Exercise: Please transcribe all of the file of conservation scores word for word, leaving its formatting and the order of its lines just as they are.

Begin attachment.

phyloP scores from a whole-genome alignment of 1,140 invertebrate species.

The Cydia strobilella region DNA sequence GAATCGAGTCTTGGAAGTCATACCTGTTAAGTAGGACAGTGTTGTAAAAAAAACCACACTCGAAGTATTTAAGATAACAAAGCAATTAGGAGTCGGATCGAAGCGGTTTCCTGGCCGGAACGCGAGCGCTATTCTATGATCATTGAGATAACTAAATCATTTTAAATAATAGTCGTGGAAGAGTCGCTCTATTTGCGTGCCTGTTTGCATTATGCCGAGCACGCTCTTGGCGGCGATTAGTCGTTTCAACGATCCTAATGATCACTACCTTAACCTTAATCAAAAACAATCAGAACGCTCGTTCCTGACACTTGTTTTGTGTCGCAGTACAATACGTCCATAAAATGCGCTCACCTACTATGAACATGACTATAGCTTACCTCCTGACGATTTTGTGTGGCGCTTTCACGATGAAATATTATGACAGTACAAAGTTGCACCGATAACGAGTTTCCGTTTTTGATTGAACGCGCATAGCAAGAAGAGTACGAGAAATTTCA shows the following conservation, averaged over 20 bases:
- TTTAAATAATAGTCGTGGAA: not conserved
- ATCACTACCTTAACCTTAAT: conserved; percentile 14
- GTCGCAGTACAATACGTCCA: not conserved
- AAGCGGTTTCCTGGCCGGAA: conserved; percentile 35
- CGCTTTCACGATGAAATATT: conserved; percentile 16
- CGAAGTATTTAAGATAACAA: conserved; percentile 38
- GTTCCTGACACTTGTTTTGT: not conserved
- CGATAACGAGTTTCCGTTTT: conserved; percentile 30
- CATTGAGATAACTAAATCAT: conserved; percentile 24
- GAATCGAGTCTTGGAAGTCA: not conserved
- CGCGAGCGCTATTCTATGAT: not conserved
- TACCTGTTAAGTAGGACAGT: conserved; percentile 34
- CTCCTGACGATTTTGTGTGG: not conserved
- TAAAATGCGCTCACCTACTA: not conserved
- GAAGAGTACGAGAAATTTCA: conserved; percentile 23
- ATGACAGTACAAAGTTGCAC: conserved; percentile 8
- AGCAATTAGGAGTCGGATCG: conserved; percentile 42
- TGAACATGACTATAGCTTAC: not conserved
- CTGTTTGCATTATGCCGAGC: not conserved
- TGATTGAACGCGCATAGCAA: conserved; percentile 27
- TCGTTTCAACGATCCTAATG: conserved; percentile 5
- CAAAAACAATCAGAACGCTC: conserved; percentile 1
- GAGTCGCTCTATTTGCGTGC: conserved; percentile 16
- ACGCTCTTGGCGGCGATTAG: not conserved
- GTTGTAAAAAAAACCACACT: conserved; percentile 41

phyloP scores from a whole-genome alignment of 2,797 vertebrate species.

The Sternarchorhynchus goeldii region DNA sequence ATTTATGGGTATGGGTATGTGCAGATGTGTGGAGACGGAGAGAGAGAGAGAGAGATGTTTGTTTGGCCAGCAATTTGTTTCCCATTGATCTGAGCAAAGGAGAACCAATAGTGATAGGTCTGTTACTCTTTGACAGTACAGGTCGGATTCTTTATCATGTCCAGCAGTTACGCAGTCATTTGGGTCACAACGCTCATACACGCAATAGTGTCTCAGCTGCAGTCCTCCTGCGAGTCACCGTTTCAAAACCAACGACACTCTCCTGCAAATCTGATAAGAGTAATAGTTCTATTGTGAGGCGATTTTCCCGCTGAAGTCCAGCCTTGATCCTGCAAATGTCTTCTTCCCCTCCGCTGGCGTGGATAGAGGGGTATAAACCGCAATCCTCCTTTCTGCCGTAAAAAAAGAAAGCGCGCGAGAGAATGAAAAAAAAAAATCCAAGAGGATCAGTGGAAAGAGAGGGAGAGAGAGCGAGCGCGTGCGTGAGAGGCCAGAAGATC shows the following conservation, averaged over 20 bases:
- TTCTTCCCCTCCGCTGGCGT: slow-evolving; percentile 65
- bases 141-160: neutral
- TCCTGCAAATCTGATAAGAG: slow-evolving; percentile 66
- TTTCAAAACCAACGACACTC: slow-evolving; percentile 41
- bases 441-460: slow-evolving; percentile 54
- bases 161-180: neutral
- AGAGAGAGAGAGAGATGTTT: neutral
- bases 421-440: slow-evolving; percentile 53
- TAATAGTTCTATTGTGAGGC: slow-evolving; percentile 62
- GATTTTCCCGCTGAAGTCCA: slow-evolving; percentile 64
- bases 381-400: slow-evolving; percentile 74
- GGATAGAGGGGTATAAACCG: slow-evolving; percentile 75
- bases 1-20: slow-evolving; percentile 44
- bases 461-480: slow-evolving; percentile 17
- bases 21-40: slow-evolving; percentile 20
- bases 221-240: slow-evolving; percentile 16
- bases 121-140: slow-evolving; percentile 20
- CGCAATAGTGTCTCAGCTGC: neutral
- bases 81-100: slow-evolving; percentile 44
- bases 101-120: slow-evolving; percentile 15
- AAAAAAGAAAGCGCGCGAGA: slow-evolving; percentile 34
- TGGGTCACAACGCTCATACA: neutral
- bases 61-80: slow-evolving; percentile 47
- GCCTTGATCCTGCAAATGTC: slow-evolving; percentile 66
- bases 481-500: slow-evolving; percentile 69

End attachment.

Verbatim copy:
phyloP scores from a whole-genome alignment of 1,140 invertebrate species.

The Cydia strobilella region DNA sequence GAATCGAGTCTTGGAAGTCATACCTGTTAAGTAGGACAGTGTTGTAAAAAAAACCACACTCGAAGTATTTAAGATAACAAAGCAATTAGGAGTCGGATCGAAGCGGTTTCCTGGCCGGAACGCGAGCGCTATTCTATGATCATTGAGATAACTAAATCATTTTAAATAATAGTCGTGGAAGAGTCGCTCTATTTGCGTGCCTGTTTGCATTATGCCGAGCACGCTCTTGGCGGCGATTAGTCGTTTCAACGATCCTAATGATCACTACCTTAACCTTAATCAAAAACAATCAGAACGCTCGTTCCTGACACTTGTTTTGTGTCGCAGTACAATACGTCCATAAAATGCGCTCACCTACTATGAACATGACTATAGCTTACCTCCTGACGATTTTGTGTGGCGCTTTCACGATGAAATATTATGACAGTACAAAGTTGCACCGATAACGAGTTTCCGTTTTTGATTGAACGCGCATAGCAAGAAGAGTACGAGAAATTTCA shows the following conservation, averaged over 20 bases:
- TTTAAATAATAGTCGTGGAA: not conserved
- ATCACTACCTTAACCTTAAT: conserved; percentile 14
- GTCGCAGTACAATACGTCCA: not conserved
- AAGCGGTTTCCTGGCCGGAA: conserved; percentile 35
- CGCTTTCACGATGAAATATT: conserved; percentile 16
- CGAAGTATTTAAGATAACAA: conserved; percentile 38
- GTTCCTGACACTTGTTTTGT: not conserved
- CGATAACGAGTTTCCGTTTT: conserved; percentile 30
- CATTGAGATAACTAAATCAT: conserved; percentile 24
- GAATCGAGTCTTGGAAGTCA: not conserved
- CGCGAGCGCTATTCTATGAT: not conserved
- TACCTGTTAAGTAGGACAGT: conserved; percentile 34
- CTCCTGACGATTTTGTGTGG: not conserved
- TAAAATGCGCTCACCTACTA: not conserved
- GAAGAGTACGAGAAATTTCA: conserved; percentile 23
- ATGACAGTACAAAGTTGCAC: conserved; percentile 8
- AGCAATTAGGAGTCGGATCG: conserved; percentile 42
- TGAACATGACTATAGCTTAC: not conserved
- CTGTTTGCATTATGCCGAGC: not conserved
- TGATTGAACGCGCATAGCAA: conserved; percentile 27
- TCGTTTCAACGATCCTAATG: conserved; percentile 5
- CAAAAACAATCAGAACGCTC: conserved; percentile 1
- GAGTCGCTCTATTTGCGTGC: conserved; percentile 16
- ACGCTCTTGGCGGCGATTAG: not conserved
- GTTGTAAAAAAAACCACACT: conserved; percentile 41

phyloP scores from a whole-genome alignment of 2,797 vertebrate species.

The Sternarchorhynchus goeldii region DNA sequence ATTTATGGGTATGGGTATGTGCAGATGTGTGGAGACGGAGAGAGAGAGAGAGAGATGTTTGTTTGGCCAGCAATTTGTTTCCCATTGATCTGAGCAAAGGAGAACCAATAGTGATAGGTCTGTTACTCTTTGACAGTACAGGTCGGATTCTTTATCATGTCCAGCAGTTACGCAGTCATTTGGGTCACAACGCTCATACACGCAATAGTGTCTCAGCTGCAGTCCTCCTGCGAGTCACCGTTTCAAAACCAACGACACTCTCCTGCAAATCTGATAAGAGTAATAGTTCTATTGTGAGGCGATTTTCCCGCTGAAGTCCAGCCTTGATCCTGCAAATGTCTTCTTCCCCTCCGCTGGCGTGGATAGAGGGGTATAAACCGCAATCCTCCTTTCTGCCGTAAAAAAAGAAAGCGCGCGAGAGAATGAAAAAAAAAAATCCAAGAGGATCAGTGGAAAGAGAGGGAGAGAGAGCGAGCGCGTGCGTGAGAGGCCAGAAGATC shows the following conservation, averaged over 20 bases:
- TTCTTCCCCTCCGCTGGCGT: slow-evolving; percentile 65
- bases 141-160: neutral
- TCCTGCAAATCTGATAAGAG: slow-evolving; percentile 66
- TTTCAAAACCAACGACACTC: slow-evolving; percentile 41
- bases 441-460: slow-evolving; percentile 54
- bases 161-180: neutral
- AGAGAGAGAGAGAGATGTTT: neutral
- bases 421-440: slow-evolving; percentile 53
- TAATAGTTCTATTGTGAGGC: slow-evolving; percentile 62
- GATTTTCCCGCTGAAGTCCA: slow-evolving; percentile 64
- bases 381-400: slow-evolving; percentile 74
- GGATAGAGGGGTATAAACCG: slow-evolving; percentile 75
- bases 1-20: slow-evolving; percentile 44
- bases 461-480: slow-evolving; percentile 17
- bases 21-40: slow-evolving; percentile 20
- bases 221-240: slow-evolving; percentile 16
- bases 121-140: slow-evolving; percentile 20
- CGCAATAGTGTCTCAGCTGC: neutral
- bases 81-100: slow-evolving; percentile 44
- bases 101-120: slow-evolving; percentile 15
- AAAAAAGAAAGCGCGCGAGA: slow-evolving; percentile 34
- TGGGTCACAACGCTCATACA: neutral
- bases 61-80: slow-evolving; percentile 47
- GCCTTGATCCTGCAAATGTC: slow-evolving; percentile 66
- bases 481-500: slow-evolving; percentile 69